Symbols

I see these 'symbol' things (dont know what they are actually called...) and I get confused for what they are supposed to do.

++

!

--

I dont know when you would use them and an example of when they are used would help a lot. Lastly, I was just wondering, I was typing this code, and when I used an equal sign it didnt work. But then I put a double equal sign and then it worked. I dont have time to post the code, but can anyone tell me why in some cases I would need to type this in?

Thank you.
The first and last are the increment and decrement operators respectively. The ++ increments a value by one. For example, int x = 0; x++;. The value of x after these 2 statements is now 1. The decrement does the opposite, or decreases the value by 1.

The second is a logical operator, which also include the and (&&) and the or (||) operators. It is used in test expressions and is termed the logical NOT operator. As such: if (! x == 1) This bit of code basically says "If x is NOT equal to 1" (note the difference between = and ==. = is an assignment operator, as in x = 1 assigns the value of 1 to x. == says is equal to, and compares the value of x to 1 without making x equal 1.) Test expressions return a value of 1 if true, or 0 if false. So if x did equal 1 in this expression the value of the expression would be 0, since the not operator takes the opposite of whatever expression it is included with. Note also that only 0 is false. Any other value is considered true, even negative values.

Here's a good page for explaining all the operators: http://www.cplusplus.com/doc/tutorial/operators/

Here's a little more on boolean operations to understand the different between and, or and not: http://www.cplusplus.com/doc/boolean/
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I was typing this code, and when I used an equal sign it didnt work. But then I put a double equal sign and then it worked.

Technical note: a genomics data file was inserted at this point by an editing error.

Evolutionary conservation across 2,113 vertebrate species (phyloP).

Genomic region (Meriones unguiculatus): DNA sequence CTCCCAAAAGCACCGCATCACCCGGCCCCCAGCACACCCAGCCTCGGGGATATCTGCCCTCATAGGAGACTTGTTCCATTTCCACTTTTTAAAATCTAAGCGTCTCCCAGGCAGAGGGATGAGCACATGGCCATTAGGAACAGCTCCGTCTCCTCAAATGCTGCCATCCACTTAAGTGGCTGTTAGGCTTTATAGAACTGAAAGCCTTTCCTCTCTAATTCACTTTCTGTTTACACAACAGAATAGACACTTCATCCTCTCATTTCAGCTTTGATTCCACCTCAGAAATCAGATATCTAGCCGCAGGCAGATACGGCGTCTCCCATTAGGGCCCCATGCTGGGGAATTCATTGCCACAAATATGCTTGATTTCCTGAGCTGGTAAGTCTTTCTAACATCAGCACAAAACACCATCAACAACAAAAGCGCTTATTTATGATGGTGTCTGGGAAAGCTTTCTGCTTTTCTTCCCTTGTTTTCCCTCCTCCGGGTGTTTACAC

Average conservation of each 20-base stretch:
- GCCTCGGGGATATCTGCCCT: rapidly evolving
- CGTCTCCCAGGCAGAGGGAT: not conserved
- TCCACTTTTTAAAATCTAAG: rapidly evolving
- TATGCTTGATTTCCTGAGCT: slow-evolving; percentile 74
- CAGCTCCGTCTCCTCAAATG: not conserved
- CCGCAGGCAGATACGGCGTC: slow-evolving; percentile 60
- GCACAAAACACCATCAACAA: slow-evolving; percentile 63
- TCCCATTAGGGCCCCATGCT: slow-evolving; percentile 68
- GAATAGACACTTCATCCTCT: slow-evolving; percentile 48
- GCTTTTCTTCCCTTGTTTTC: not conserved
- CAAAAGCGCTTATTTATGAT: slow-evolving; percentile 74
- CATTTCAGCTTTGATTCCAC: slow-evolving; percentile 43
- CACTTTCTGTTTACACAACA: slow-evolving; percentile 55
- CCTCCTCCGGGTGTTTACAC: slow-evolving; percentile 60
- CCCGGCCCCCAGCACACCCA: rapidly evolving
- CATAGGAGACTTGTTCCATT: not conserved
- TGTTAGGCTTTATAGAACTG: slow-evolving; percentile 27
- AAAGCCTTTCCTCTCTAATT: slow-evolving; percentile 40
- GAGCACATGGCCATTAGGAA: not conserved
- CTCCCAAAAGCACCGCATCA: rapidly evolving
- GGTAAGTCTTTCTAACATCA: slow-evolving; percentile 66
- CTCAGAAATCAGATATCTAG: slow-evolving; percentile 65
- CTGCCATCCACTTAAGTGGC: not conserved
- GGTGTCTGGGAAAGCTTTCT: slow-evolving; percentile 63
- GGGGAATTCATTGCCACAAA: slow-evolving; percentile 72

The important thing is that = on its own will change the value of something. The double equals == simply tests the value, but leaves it unaltered.

For example,
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    int x = 5;
    int y = 17;

    // test to see whether x is equal to y.
    cout << (x == y) << endl;
    cout << "x: " << x << "  y: " << y << endl;

    // change x so that its value is now the same as y.
    cout << (x = y) << endl;
    cout << "x: " << x << "  y: " << y << endl;
Output:
0
x: 5  y: 17
17
x: 17  y: 17


Explanation of output
0 means false, x is not equal to y.
original x and y are displayed.
17 means true. It is also the value of the expression, that is the value of x.
New values of x and y are displayed.

When it comes to conditional expressions, such as if (something) or while (something), we normally think in terms of true and false. But the compiler will also treat a zero value as meaning false, and any non-zero value (such as 17 in the example) as meaning true.

Also, you can do this: cout << (5 == 3) << endl;
But this is an error: cout << (5 = 3) << endl;
The first is comparing 5 and 3.
The second tries to change the value of 5 to make it 3. That doesn't make any sense, either to the compiler, or to us.



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